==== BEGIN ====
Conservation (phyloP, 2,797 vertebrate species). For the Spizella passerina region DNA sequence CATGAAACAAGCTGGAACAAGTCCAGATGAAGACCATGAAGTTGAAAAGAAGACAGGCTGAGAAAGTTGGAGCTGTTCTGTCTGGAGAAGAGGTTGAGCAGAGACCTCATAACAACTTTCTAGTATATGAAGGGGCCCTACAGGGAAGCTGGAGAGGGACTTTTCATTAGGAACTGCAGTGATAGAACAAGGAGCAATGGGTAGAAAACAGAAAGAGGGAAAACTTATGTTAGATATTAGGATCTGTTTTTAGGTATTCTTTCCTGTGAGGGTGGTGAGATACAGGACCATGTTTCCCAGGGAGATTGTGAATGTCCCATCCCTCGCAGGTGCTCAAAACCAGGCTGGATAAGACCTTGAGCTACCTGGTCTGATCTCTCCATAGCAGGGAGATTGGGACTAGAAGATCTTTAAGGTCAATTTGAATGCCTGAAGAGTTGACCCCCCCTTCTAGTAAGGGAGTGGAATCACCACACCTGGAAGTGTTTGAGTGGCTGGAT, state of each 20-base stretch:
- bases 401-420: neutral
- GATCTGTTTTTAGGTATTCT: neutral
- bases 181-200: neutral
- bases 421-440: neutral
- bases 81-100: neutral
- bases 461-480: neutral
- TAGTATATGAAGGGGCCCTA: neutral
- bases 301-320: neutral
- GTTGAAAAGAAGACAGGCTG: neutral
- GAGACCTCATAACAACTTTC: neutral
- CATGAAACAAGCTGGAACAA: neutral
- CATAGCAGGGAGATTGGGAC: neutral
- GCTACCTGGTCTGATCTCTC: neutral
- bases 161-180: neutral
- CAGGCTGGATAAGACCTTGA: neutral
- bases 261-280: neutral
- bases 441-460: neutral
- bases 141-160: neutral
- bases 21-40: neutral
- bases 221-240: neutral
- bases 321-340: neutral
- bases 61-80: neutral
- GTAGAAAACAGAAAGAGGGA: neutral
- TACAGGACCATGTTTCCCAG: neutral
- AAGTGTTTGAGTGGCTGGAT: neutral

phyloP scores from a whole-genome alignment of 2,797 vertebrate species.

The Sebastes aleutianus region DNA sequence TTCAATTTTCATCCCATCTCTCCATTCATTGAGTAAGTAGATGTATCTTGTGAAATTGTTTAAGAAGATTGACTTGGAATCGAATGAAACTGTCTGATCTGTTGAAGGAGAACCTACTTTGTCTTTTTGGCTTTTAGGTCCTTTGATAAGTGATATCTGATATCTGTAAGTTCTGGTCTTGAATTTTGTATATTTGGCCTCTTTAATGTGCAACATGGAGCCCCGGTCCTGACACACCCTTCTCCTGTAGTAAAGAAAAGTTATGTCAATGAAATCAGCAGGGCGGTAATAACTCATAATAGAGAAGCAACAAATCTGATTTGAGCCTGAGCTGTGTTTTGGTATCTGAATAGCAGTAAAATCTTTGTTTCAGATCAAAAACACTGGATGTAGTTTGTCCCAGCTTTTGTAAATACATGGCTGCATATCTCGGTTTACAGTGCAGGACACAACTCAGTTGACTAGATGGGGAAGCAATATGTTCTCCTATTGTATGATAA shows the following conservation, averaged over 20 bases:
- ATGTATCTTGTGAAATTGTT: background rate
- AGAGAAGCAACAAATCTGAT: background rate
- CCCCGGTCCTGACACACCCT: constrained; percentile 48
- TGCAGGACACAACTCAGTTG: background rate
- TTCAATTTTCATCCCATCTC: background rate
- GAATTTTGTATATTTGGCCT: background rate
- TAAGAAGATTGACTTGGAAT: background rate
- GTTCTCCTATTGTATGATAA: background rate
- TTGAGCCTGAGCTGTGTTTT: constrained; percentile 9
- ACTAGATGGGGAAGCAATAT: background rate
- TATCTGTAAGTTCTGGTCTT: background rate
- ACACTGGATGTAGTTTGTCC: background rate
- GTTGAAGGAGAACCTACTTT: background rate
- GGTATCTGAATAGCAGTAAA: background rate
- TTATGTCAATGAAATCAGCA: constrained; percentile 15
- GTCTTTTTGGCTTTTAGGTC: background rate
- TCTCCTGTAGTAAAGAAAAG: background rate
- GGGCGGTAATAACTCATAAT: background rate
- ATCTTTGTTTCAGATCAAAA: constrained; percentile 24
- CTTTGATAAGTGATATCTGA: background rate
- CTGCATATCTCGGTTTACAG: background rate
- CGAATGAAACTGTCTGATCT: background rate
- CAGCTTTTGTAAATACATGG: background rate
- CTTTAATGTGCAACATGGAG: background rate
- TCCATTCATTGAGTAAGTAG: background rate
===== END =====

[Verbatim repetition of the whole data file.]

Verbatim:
Conservation (phyloP, 2,797 vertebrate species). For the Spizella passerina region DNA sequence CATGAAACAAGCTGGAACAAGTCCAGATGAAGACCATGAAGTTGAAAAGAAGACAGGCTGAGAAAGTTGGAGCTGTTCTGTCTGGAGAAGAGGTTGAGCAGAGACCTCATAACAACTTTCTAGTATATGAAGGGGCCCTACAGGGAAGCTGGAGAGGGACTTTTCATTAGGAACTGCAGTGATAGAACAAGGAGCAATGGGTAGAAAACAGAAAGAGGGAAAACTTATGTTAGATATTAGGATCTGTTTTTAGGTATTCTTTCCTGTGAGGGTGGTGAGATACAGGACCATGTTTCCCAGGGAGATTGTGAATGTCCCATCCCTCGCAGGTGCTCAAAACCAGGCTGGATAAGACCTTGAGCTACCTGGTCTGATCTCTCCATAGCAGGGAGATTGGGACTAGAAGATCTTTAAGGTCAATTTGAATGCCTGAAGAGTTGACCCCCCCTTCTAGTAAGGGAGTGGAATCACCACACCTGGAAGTGTTTGAGTGGCTGGAT, state of each 20-base stretch:
- bases 401-420: neutral
- GATCTGTTTTTAGGTATTCT: neutral
- bases 181-200: neutral
- bases 421-440: neutral
- bases 81-100: neutral
- bases 461-480: neutral
- TAGTATATGAAGGGGCCCTA: neutral
- bases 301-320: neutral
- GTTGAAAAGAAGACAGGCTG: neutral
- GAGACCTCATAACAACTTTC: neutral
- CATGAAACAAGCTGGAACAA: neutral
- CATAGCAGGGAGATTGGGAC: neutral
- GCTACCTGGTCTGATCTCTC: neutral
- bases 161-180: neutral
- CAGGCTGGATAAGACCTTGA: neutral
- bases 261-280: neutral
- bases 441-460: neutral
- bases 141-160: neutral
- bases 21-40: neutral
- bases 221-240: neutral
- bases 321-340: neutral
- bases 61-80: neutral
- GTAGAAAACAGAAAGAGGGA: neutral
- TACAGGACCATGTTTCCCAG: neutral
- AAGTGTTTGAGTGGCTGGAT: neutral

phyloP scores from a whole-genome alignment of 2,797 vertebrate species.

The Sebastes aleutianus region DNA sequence TTCAATTTTCATCCCATCTCTCCATTCATTGAGTAAGTAGATGTATCTTGTGAAATTGTTTAAGAAGATTGACTTGGAATCGAATGAAACTGTCTGATCTGTTGAAGGAGAACCTACTTTGTCTTTTTGGCTTTTAGGTCCTTTGATAAGTGATATCTGATATCTGTAAGTTCTGGTCTTGAATTTTGTATATTTGGCCTCTTTAATGTGCAACATGGAGCCCCGGTCCTGACACACCCTTCTCCTGTAGTAAAGAAAAGTTATGTCAATGAAATCAGCAGGGCGGTAATAACTCATAATAGAGAAGCAACAAATCTGATTTGAGCCTGAGCTGTGTTTTGGTATCTGAATAGCAGTAAAATCTTTGTTTCAGATCAAAAACACTGGATGTAGTTTGTCCCAGCTTTTGTAAATACATGGCTGCATATCTCGGTTTACAGTGCAGGACACAACTCAGTTGACTAGATGGGGAAGCAATATGTTCTCCTATTGTATGATAA shows the following conservation, averaged over 20 bases:
- ATGTATCTTGTGAAATTGTT: background rate
- AGAGAAGCAACAAATCTGAT: background rate
- CCCCGGTCCTGACACACCCT: constrained; percentile 48
- TGCAGGACACAACTCAGTTG: background rate
- TTCAATTTTCATCCCATCTC: background rate
- GAATTTTGTATATTTGGCCT: background rate
- TAAGAAGATTGACTTGGAAT: background rate
- GTTCTCCTATTGTATGATAA: background rate
- TTGAGCCTGAGCTGTGTTTT: constrained; percentile 9
- ACTAGATGGGGAAGCAATAT: background rate
- TATCTGTAAGTTCTGGTCTT: background rate
- ACACTGGATGTAGTTTGTCC: background rate
- GTTGAAGGAGAACCTACTTT: background rate
- GGTATCTGAATAGCAGTAAA: background rate
- TTATGTCAATGAAATCAGCA: constrained; percentile 15
- GTCTTTTTGGCTTTTAGGTC: background rate
- TCTCCTGTAGTAAAGAAAAG: background rate
- GGGCGGTAATAACTCATAAT: background rate
- ATCTTTGTTTCAGATCAAAA: constrained; percentile 24
- CTTTGATAAGTGATATCTGA: background rate
- CTGCATATCTCGGTTTACAG: background rate
- CGAATGAAACTGTCTGATCT: background rate
- CAGCTTTTGTAAATACATGG: background rate
- CTTTAATGTGCAACATGGAG: background rate
- TCCATTCATTGAGTAAGTAG: background rate